People around the world are discovering the physical, emotional and spiritual benefits of many forms of yoga, but some practitioners find themselves craving a deeper practice. By looking for a more authentic practice, they often find themselves wanting to know more about Dharma Yoga and the effects it can have on their lives.
Here are 10 things that you should know about Dharma Yoga, and how you can incorporate this life-changing practice into your life.
- Dharma Yoga combines many schools of yoga – Dharma Yoga can trace its roots to nine different forms of yoga. These include Hatha (will or force), Raja (self-discipline), Karma (kindness), Kriya (practice), Bhakti (devotion to ‘god’), Japa (mantra recitation), Laya (the awakening of kundalini energy) and Jnana (wisdom or knowing). It also focuses on Patanjali’s eight limbs of yoga. It is a type of classical Hatha-Raja Yoga.
- It emphasizes good health and a clear mind – Sounds good, doesn’t it? Absolutely! Dharma Yoga is a practice that works to promote spiritual awakening, promote good health, and develop a clear mind, and emphasize a kind heart. Not only will these traits make your yoga practice stronger, they will improve all aspects of your life. Ideally, this is what yoga is meant to do – integrate seamlessly with all areas of your daily experiences.
- The 1920 book ‘Autobiography of a Yogi’ still sells countless copies –Dharma Yoga was first brought to the attention of many international readers through Paramahansa Yogananda’s 1946 book Autobiography of a Yogi. Some readers have described reading this book as such: “Imagine Christ, Buddha, or Krishna telling their life story in their own words. That’s what you get when you read Yogananda’s Autobiography of a Yogi.”
- Dharma Yoga is based on love – The practice of Dharma Yoga is based on the concept of Ahimsa. That is a Sanskrit word that translates to non-violence or love for all living beings. Some yoga practitioners choose to become vegetarian or vegan, but even if this is not possible for you, you can always take small steps to reduce the suffering you inflict on other living beings.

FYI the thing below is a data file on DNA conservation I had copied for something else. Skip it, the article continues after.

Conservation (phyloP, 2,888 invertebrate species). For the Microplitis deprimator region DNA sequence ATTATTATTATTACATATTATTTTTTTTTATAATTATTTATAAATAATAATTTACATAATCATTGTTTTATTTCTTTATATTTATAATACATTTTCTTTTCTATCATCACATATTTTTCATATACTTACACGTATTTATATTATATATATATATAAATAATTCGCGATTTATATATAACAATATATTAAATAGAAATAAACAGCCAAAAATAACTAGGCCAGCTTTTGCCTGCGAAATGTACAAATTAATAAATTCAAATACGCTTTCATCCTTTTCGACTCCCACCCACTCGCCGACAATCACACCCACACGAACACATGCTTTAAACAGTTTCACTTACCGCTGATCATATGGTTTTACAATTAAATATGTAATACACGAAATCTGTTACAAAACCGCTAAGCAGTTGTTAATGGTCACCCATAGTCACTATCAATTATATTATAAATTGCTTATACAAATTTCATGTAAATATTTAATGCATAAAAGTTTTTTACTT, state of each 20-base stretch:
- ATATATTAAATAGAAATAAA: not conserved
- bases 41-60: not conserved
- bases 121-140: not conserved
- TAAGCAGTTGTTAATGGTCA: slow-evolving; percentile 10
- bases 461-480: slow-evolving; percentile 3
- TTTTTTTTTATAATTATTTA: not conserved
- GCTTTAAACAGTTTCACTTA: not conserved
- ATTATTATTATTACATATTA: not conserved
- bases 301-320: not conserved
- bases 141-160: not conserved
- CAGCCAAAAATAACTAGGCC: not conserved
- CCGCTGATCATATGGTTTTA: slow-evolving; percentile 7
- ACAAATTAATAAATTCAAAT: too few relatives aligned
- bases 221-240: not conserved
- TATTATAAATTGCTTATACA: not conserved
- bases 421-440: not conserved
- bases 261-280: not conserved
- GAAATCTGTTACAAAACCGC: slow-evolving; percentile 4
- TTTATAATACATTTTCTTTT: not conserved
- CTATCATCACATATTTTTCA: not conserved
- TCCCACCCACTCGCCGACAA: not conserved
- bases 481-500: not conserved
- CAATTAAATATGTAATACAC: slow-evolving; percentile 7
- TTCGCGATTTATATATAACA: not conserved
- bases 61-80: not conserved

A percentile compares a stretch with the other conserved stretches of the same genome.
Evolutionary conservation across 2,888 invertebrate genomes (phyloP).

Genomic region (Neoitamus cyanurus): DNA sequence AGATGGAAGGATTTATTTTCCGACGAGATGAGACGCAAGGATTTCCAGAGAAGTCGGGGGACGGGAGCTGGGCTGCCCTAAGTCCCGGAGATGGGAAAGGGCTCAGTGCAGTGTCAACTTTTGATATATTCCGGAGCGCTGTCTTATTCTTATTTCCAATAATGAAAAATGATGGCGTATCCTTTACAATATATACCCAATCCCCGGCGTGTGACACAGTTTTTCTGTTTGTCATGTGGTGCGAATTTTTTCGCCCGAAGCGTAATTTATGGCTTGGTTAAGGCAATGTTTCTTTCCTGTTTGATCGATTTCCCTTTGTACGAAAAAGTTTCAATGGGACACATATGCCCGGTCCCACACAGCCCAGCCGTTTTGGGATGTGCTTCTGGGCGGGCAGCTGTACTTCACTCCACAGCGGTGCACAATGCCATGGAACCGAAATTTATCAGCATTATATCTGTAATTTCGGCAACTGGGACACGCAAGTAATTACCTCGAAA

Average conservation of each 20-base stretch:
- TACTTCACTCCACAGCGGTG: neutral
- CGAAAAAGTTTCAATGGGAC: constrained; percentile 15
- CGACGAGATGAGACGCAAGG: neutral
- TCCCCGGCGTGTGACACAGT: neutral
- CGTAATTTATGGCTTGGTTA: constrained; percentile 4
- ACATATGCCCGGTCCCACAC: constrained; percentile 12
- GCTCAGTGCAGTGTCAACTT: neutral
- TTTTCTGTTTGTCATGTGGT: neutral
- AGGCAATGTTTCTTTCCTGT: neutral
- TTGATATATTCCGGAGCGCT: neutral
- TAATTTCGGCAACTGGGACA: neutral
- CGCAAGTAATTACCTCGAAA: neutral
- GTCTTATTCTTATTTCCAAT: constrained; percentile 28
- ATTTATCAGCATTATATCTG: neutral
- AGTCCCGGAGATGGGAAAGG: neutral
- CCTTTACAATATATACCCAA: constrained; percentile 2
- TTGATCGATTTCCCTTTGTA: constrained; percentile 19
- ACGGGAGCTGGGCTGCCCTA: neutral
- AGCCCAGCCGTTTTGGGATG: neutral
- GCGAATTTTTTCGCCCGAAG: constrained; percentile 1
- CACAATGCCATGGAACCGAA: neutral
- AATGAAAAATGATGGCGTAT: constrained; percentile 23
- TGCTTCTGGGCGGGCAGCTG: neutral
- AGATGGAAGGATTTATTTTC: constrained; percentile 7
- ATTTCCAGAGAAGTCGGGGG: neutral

- There is no one right way to do Dharma Yoga – It is always important to remember that each student will advance on their own unique path, and always at their own pace. The ultimate goal is not physical fitness or getting flexible (as some people will claim about other forms of yoga); rather, it is about developing and cultivating self-compassion.
- Dharma Yoga can be complemented by Kriya Yoga – While many yogis and yoginis know all about Patanjali’s eight-limbed path, they might not be aware of the three practices of Kriya Yoga, his further teachings. These are:
- Tapas (self-discipline and self-care)
- Svadhyaya (self-study and introspection)
7. Ishvarapranidhana (devotion to the “Lord” or a higher power)The practice of daily karma compliments Dharma Yoga– The word ‘karma’ gets thrown around a lot in Western culture, but few people realize exactly what it means. In the yoga tradition, karma refers to selfless sacrifice and choosing to do what is best for every living being in your life.
8. The practice is not just ‘on the mat’ – While some people might say that they are ‘taking some days off from their practice,’ they usually mean that they are taking time away from the mat or the studio. With a Dharma Yoga practice, this is impossible – you are practicing your yoga 24/7. Sometimes this means getting on the mat every day, other times it might mean practicing meditation and mindfulness, and others it might mean simply practicing kindness to both yourself and others.
9. Meditation is key – One of the most important aspects of Dharma Yoga is taking the time to calm the ‘crazy monkey mind’ and simply watching one’s breath. By meditating and practicing mindfulness on a daily basis, you can create a space for kindness, introspection, self-discipline, and wisdom – all of the aspects of Dharma Yoga described in point 1!
10. Some of the most influential teachers are in the West – Sri Dharma Mittra is considered one of the leading voices in Dharma Yoga. Born in Brazil in 1939, he now teaches and lives in New York at his world-renowned Dharma Yoga Center New York.
Similarly, Ellen Grace O’ Brian is one of the most recognized teachers of Kriya Yoga today. She is often referred to as Yogacharya O’Brian, and she is a minister, teacher, and author who has been studying and teaching Kriya Yoga for more than 30 years.
No matter what style of yoga you choose to practice, it is always important to keep an open mind, keep learning, and keep developing a routine that works for you.